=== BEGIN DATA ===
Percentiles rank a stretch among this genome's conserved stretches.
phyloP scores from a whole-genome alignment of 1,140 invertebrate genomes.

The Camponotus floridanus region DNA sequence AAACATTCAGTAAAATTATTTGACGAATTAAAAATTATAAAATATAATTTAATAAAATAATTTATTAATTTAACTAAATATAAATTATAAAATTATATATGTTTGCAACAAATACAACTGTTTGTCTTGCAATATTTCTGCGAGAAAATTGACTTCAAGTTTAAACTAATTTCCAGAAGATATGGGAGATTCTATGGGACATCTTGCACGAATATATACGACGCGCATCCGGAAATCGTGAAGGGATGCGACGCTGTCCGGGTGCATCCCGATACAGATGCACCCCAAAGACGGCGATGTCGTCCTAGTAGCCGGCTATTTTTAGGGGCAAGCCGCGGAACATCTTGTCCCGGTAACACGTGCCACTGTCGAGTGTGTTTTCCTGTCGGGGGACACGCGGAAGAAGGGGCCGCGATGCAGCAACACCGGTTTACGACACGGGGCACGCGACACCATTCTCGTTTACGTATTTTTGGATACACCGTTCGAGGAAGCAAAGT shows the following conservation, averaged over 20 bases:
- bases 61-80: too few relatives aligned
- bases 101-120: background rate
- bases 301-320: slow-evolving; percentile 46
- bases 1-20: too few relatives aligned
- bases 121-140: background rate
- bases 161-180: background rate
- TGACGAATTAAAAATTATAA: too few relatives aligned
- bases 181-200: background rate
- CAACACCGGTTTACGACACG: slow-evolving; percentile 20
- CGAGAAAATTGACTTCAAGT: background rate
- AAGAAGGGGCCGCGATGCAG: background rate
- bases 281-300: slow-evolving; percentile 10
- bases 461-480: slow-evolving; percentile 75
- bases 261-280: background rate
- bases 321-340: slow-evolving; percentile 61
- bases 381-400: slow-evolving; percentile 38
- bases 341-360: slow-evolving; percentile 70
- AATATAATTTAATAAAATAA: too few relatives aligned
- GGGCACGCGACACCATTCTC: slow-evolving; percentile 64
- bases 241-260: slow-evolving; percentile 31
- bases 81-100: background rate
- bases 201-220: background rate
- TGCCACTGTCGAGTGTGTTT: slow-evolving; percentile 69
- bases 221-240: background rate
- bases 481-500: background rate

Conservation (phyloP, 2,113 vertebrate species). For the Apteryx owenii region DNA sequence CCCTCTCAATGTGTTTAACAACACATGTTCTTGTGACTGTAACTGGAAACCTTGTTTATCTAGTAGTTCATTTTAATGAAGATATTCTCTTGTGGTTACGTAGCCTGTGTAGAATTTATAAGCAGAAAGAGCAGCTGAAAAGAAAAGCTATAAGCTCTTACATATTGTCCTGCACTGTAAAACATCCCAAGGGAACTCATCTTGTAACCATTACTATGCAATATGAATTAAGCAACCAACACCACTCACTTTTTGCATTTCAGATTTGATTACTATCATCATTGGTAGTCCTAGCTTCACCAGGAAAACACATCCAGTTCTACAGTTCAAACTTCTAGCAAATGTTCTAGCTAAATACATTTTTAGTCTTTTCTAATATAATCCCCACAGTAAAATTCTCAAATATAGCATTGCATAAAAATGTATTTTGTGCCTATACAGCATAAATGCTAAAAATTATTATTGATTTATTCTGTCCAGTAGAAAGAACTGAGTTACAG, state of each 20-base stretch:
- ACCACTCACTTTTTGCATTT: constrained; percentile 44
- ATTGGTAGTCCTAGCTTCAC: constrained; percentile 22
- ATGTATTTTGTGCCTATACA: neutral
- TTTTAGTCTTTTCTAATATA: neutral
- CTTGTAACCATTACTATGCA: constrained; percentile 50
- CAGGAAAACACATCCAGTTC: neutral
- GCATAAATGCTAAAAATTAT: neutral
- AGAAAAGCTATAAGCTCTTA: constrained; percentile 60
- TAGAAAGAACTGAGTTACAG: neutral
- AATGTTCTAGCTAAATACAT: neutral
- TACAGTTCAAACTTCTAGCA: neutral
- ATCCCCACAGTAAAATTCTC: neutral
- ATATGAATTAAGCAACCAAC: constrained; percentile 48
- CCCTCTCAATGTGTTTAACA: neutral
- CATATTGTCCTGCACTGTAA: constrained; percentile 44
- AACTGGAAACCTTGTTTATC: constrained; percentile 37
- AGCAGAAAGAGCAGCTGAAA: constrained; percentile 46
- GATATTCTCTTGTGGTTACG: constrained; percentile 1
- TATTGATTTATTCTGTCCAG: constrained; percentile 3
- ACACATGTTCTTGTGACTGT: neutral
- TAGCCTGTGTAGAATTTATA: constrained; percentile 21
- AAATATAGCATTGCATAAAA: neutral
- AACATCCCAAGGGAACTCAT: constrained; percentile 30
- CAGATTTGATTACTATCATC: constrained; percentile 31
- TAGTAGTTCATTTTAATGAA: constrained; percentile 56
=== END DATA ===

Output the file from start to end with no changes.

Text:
Percentiles rank a stretch among this genome's conserved stretches.
phyloP scores from a whole-genome alignment of 1,140 invertebrate genomes.

The Camponotus floridanus region DNA sequence AAACATTCAGTAAAATTATTTGACGAATTAAAAATTATAAAATATAATTTAATAAAATAATTTATTAATTTAACTAAATATAAATTATAAAATTATATATGTTTGCAACAAATACAACTGTTTGTCTTGCAATATTTCTGCGAGAAAATTGACTTCAAGTTTAAACTAATTTCCAGAAGATATGGGAGATTCTATGGGACATCTTGCACGAATATATACGACGCGCATCCGGAAATCGTGAAGGGATGCGACGCTGTCCGGGTGCATCCCGATACAGATGCACCCCAAAGACGGCGATGTCGTCCTAGTAGCCGGCTATTTTTAGGGGCAAGCCGCGGAACATCTTGTCCCGGTAACACGTGCCACTGTCGAGTGTGTTTTCCTGTCGGGGGACACGCGGAAGAAGGGGCCGCGATGCAGCAACACCGGTTTACGACACGGGGCACGCGACACCATTCTCGTTTACGTATTTTTGGATACACCGTTCGAGGAAGCAAAGT shows the following conservation, averaged over 20 bases:
- bases 61-80: too few relatives aligned
- bases 101-120: background rate
- bases 301-320: slow-evolving; percentile 46
- bases 1-20: too few relatives aligned
- bases 121-140: background rate
- bases 161-180: background rate
- TGACGAATTAAAAATTATAA: too few relatives aligned
- bases 181-200: background rate
- CAACACCGGTTTACGACACG: slow-evolving; percentile 20
- CGAGAAAATTGACTTCAAGT: background rate
- AAGAAGGGGCCGCGATGCAG: background rate
- bases 281-300: slow-evolving; percentile 10
- bases 461-480: slow-evolving; percentile 75
- bases 261-280: background rate
- bases 321-340: slow-evolving; percentile 61
- bases 381-400: slow-evolving; percentile 38
- bases 341-360: slow-evolving; percentile 70
- AATATAATTTAATAAAATAA: too few relatives aligned
- GGGCACGCGACACCATTCTC: slow-evolving; percentile 64
- bases 241-260: slow-evolving; percentile 31
- bases 81-100: background rate
- bases 201-220: background rate
- TGCCACTGTCGAGTGTGTTT: slow-evolving; percentile 69
- bases 221-240: background rate
- bases 481-500: background rate

Conservation (phyloP, 2,113 vertebrate species). For the Apteryx owenii region DNA sequence CCCTCTCAATGTGTTTAACAACACATGTTCTTGTGACTGTAACTGGAAACCTTGTTTATCTAGTAGTTCATTTTAATGAAGATATTCTCTTGTGGTTACGTAGCCTGTGTAGAATTTATAAGCAGAAAGAGCAGCTGAAAAGAAAAGCTATAAGCTCTTACATATTGTCCTGCACTGTAAAACATCCCAAGGGAACTCATCTTGTAACCATTACTATGCAATATGAATTAAGCAACCAACACCACTCACTTTTTGCATTTCAGATTTGATTACTATCATCATTGGTAGTCCTAGCTTCACCAGGAAAACACATCCAGTTCTACAGTTCAAACTTCTAGCAAATGTTCTAGCTAAATACATTTTTAGTCTTTTCTAATATAATCCCCACAGTAAAATTCTCAAATATAGCATTGCATAAAAATGTATTTTGTGCCTATACAGCATAAATGCTAAAAATTATTATTGATTTATTCTGTCCAGTAGAAAGAACTGAGTTACAG, state of each 20-base stretch:
- ACCACTCACTTTTTGCATTT: constrained; percentile 44
- ATTGGTAGTCCTAGCTTCAC: constrained; percentile 22
- ATGTATTTTGTGCCTATACA: neutral
- TTTTAGTCTTTTCTAATATA: neutral
- CTTGTAACCATTACTATGCA: constrained; percentile 50
- CAGGAAAACACATCCAGTTC: neutral
- GCATAAATGCTAAAAATTAT: neutral
- AGAAAAGCTATAAGCTCTTA: constrained; percentile 60
- TAGAAAGAACTGAGTTACAG: neutral
- AATGTTCTAGCTAAATACAT: neutral
- TACAGTTCAAACTTCTAGCA: neutral
- ATCCCCACAGTAAAATTCTC: neutral
- ATATGAATTAAGCAACCAAC: constrained; percentile 48
- CCCTCTCAATGTGTTTAACA: neutral
- CATATTGTCCTGCACTGTAA: constrained; percentile 44
- AACTGGAAACCTTGTTTATC: constrained; percentile 37
- AGCAGAAAGAGCAGCTGAAA: constrained; percentile 46
- GATATTCTCTTGTGGTTACG: constrained; percentile 1
- TATTGATTTATTCTGTCCAG: constrained; percentile 3
- ACACATGTTCTTGTGACTGT: neutral
- TAGCCTGTGTAGAATTTATA: constrained; percentile 21
- AAATATAGCATTGCATAAAA: neutral
- AACATCCCAAGGGAACTCAT: constrained; percentile 30
- CAGATTTGATTACTATCATC: constrained; percentile 31
- TAGTAGTTCATTTTAATGAA: constrained; percentile 56